[From the online Jesse Tree.]
A reading from the book of Genesis (22:15-18):
The angel of the LORD called to Abraham a second time from heaven, and said, “By myself I have sworn, says the LORD, because you have done this, and have not withheld your son, your only son, I will indeed bless you, and I will multiply your descendants as the stars of heaven and as the sand which is on the seashore. And your descendants shall possess the gate of their enemies, and by your descendants shall all the nations of the earth bless themselves, because you have obeyed my voice.”
Abraham lived long, long ago in the city of Ur, where people worshipped the moon and other things as gods. In those days, his name was Abram. But the one true God called Abram to leave his home and travel far, far away to a new land that God would show him, and because Abraham believed God and obeyed him his name was changed to Abraham, which means “father of many nations.”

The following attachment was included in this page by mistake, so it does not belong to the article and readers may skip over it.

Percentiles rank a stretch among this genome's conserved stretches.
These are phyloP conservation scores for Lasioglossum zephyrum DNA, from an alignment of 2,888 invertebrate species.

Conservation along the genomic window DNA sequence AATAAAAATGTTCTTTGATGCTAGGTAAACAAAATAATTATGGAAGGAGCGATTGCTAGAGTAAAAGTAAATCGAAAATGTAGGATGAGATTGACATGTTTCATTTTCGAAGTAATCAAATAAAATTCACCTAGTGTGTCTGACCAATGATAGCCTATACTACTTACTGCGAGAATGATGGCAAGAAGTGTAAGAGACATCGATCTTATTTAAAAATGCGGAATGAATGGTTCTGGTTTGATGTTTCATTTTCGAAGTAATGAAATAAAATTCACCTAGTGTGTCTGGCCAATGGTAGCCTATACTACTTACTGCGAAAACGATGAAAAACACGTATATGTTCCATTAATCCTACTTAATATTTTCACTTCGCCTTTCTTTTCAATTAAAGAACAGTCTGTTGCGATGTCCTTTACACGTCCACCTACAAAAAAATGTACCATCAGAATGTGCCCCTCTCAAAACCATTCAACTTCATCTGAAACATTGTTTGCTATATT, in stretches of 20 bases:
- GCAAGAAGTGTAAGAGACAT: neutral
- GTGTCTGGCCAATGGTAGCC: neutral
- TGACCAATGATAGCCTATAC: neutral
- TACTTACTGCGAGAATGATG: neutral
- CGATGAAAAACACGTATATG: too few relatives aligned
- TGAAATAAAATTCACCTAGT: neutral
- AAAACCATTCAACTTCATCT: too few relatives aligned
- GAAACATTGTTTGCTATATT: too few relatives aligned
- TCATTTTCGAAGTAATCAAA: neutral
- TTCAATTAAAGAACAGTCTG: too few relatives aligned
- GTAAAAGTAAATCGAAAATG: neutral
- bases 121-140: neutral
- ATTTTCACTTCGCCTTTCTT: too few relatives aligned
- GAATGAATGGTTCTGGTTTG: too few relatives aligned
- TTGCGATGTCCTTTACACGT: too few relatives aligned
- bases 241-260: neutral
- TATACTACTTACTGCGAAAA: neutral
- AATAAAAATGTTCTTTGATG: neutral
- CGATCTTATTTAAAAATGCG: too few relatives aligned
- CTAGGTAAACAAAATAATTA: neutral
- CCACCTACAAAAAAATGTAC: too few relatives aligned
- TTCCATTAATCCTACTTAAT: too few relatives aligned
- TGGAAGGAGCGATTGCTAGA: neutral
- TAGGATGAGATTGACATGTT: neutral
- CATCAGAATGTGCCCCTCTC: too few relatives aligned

It seemed like a funny name at the time, because Abraham didn’t have any children. He and his wife were old, and it didn’t seem like they would ever have children. But by a miracle, God gave them a boy named Isaac. Everything seemed fine: Abraham believed God’s promise about the land and about his children, and God had brought him to the land and had given him a child.
But God wanted to push Abraham to be even greater than he was already. He put Abraham through a terrible test by telling him to kill his son Isaac as a sacrifice. How could God give Abraham many descendants if Abraham’s only son were dead? And how could God ask Abraham to kill his own child? But Abraham trusted God even when he didn’t understand. He went to the appointed place, got everything ready, and raised his hand to do what God had said—but suddenly God’s angel called out him and stopped him. He gave him a ram to sacrifice instead of Isaac, which is why today’s ornament is a sheep.
Because Abraham had obeyed him, God promised him not only the land and many descendants, but also that all the nations of the world would be blessed through Abraham’s descendant. With this promise, light dawned over the darkness left by Adam and Eve. God had begun something with Abraham that would become the Advent story we tell every year now.